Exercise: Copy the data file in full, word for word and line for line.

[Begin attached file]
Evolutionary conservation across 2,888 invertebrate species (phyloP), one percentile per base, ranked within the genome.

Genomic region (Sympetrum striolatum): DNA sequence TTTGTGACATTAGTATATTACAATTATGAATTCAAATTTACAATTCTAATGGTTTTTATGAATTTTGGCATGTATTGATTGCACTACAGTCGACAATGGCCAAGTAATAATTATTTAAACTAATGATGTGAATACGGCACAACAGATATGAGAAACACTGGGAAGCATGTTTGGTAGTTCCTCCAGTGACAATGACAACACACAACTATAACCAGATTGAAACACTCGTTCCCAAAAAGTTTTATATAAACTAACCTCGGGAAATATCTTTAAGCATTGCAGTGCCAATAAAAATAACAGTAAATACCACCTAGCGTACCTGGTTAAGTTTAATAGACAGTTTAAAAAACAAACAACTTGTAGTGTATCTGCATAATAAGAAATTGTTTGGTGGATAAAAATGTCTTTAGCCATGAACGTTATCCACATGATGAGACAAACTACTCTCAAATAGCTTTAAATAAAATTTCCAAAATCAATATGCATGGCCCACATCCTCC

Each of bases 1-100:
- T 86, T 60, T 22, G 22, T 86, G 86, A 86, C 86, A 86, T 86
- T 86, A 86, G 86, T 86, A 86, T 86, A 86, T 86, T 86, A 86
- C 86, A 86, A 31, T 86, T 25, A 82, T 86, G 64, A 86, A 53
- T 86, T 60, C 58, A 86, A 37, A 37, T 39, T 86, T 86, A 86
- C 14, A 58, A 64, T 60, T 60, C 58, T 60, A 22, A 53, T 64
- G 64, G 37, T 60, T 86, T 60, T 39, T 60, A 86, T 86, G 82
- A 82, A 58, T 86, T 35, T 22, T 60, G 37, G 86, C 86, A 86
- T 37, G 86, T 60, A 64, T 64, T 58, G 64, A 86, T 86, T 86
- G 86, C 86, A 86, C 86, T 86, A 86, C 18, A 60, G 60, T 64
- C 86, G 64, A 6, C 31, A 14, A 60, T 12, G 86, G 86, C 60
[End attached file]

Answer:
Evolutionary conservation across 2,888 invertebrate species (phyloP), one percentile per base, ranked within the genome.

Genomic region (Sympetrum striolatum): DNA sequence TTTGTGACATTAGTATATTACAATTATGAATTCAAATTTACAATTCTAATGGTTTTTATGAATTTTGGCATGTATTGATTGCACTACAGTCGACAATGGCCAAGTAATAATTATTTAAACTAATGATGTGAATACGGCACAACAGATATGAGAAACACTGGGAAGCATGTTTGGTAGTTCCTCCAGTGACAATGACAACACACAACTATAACCAGATTGAAACACTCGTTCCCAAAAAGTTTTATATAAACTAACCTCGGGAAATATCTTTAAGCATTGCAGTGCCAATAAAAATAACAGTAAATACCACCTAGCGTACCTGGTTAAGTTTAATAGACAGTTTAAAAAACAAACAACTTGTAGTGTATCTGCATAATAAGAAATTGTTTGGTGGATAAAAATGTCTTTAGCCATGAACGTTATCCACATGATGAGACAAACTACTCTCAAATAGCTTTAAATAAAATTTCCAAAATCAATATGCATGGCCCACATCCTCC

Each of bases 1-100:
- T 86, T 60, T 22, G 22, T 86, G 86, A 86, C 86, A 86, T 86
- T 86, A 86, G 86, T 86, A 86, T 86, A 86, T 86, T 86, A 86
- C 86, A 86, A 31, T 86, T 25, A 82, T 86, G 64, A 86, A 53
- T 86, T 60, C 58, A 86, A 37, A 37, T 39, T 86, T 86, A 86
- C 14, A 58, A 64, T 60, T 60, C 58, T 60, A 22, A 53, T 64
- G 64, G 37, T 60, T 86, T 60, T 39, T 60, A 86, T 86, G 82
- A 82, A 58, T 86, T 35, T 22, T 60, G 37, G 86, C 86, A 86
- T 37, G 86, T 60, A 64, T 64, T 58, G 64, A 86, T 86, T 86
- G 86, C 86, A 86, C 86, T 86, A 86, C 18, A 60, G 60, T 64
- C 86, G 64, A 6, C 31, A 14, A 60, T 12, G 86, G 86, C 60